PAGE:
"My philosophy included the imperative to remove obstacles - regulatory, procedural, traditional or otherwise. Add to that the need to constantly look for ways to improve work procedures and systems technologies," he said. "I recognized early on one area of weakness at ARPC was the preparation of first-line supervisors for their duties managing people and programs. Too many of these new supervisors arrived on the job with little or no previous supervisory or management experience and had to muddle through the best they could."

To correct the deficiency, his staff - in collaboration with Aurora Community College - developed a series of supervisory training courses for first-line and mid-level supervisors.

"I am convinced that ARPC's singularly successful call-up of Air Force reservists and guardsmen for Desert Storm in 1990 was in large measure attributable to supervisory improvements growing out of those training courses," he said.

Margaretta "Gretta" Burroughs, ARPC accountability officer and contracting officer representative, remembers Ramsey fondly.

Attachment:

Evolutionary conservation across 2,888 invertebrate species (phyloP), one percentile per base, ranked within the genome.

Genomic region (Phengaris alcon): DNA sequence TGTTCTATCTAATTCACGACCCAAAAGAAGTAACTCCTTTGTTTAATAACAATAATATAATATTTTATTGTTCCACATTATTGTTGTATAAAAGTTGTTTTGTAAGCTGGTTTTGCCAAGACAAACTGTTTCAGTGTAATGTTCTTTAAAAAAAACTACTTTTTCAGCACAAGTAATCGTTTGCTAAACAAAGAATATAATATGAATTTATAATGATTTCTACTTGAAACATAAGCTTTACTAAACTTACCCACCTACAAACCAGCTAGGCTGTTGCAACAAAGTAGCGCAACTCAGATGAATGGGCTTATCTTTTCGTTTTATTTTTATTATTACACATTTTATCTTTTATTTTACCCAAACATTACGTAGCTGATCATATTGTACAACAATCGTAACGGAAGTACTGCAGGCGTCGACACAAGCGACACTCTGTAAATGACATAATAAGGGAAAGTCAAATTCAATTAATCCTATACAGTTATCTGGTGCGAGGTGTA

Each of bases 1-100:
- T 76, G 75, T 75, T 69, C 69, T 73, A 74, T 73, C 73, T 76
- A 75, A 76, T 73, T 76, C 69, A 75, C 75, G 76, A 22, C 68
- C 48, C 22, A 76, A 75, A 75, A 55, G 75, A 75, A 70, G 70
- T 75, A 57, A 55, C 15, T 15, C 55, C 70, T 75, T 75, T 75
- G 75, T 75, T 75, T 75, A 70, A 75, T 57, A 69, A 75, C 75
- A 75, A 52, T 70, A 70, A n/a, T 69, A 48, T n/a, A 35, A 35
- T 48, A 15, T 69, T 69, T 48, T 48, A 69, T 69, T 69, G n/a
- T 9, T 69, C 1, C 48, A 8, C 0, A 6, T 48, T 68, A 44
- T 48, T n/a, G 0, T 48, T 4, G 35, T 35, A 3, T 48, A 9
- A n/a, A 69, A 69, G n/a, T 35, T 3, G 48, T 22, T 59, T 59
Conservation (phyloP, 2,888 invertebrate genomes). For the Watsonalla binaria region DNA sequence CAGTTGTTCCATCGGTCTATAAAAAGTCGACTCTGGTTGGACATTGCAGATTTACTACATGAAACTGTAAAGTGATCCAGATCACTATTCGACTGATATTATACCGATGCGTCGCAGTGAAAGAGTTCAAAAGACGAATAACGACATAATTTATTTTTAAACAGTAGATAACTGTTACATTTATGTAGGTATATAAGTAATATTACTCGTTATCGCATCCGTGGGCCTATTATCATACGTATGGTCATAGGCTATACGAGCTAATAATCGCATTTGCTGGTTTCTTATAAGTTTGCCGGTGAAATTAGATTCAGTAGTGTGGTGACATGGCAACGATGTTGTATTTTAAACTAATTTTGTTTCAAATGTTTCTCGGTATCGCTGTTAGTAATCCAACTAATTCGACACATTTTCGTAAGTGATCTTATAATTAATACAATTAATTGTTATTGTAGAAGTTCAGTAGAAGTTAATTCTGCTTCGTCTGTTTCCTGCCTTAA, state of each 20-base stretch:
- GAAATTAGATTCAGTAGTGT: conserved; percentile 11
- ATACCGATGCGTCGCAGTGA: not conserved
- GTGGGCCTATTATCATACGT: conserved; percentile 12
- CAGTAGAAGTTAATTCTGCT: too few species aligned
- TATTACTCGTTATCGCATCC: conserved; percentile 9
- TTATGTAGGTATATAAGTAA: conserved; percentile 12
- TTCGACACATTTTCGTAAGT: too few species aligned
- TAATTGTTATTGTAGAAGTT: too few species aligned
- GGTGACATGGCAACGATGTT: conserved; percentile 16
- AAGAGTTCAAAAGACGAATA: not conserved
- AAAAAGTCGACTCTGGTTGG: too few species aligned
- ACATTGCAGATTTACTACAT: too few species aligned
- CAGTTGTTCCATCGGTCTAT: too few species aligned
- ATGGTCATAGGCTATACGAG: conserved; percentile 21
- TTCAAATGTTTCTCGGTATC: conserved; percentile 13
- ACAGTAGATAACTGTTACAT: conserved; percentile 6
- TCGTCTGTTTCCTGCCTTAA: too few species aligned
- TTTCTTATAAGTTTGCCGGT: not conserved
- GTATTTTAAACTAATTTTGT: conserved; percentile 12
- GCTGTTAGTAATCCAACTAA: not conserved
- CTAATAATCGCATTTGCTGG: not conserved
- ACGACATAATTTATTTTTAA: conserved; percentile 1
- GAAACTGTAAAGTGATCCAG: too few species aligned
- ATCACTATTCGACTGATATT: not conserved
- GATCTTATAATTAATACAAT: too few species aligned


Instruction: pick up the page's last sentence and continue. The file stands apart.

"He was a man with integrity. His word was sound and he showed the people of ARPC that he cared about them," she said. "He didn't let there be any difference in civilian or military - we were all equal. We all had the same value and purpose to serve and be leaders."

Burroughs, who has worked at ARPC more than 27 years, said Ramsey helped direct ARPC in the direction for the future.

"He brought hope and great change to the people here and introduced a program of empowerment to all of ARPC," she said. "He was the commander who eliminated the old rotary phones when he was able to get the phone system upgraded to the push button system."

Although there was resistance from some leaders who didn't support empowerment for the people at ARPC, she described the significance to having Ramsey as the first black commander at the center.

"It was a great joy for me. I was excited. This meant we had a chance to see a man of color be in charge as well as lead an organization like ARPC," she said. "People here could see he was trying to bring new and positive changes to help improve us, and have ARPC grow future leaders and better opportunities."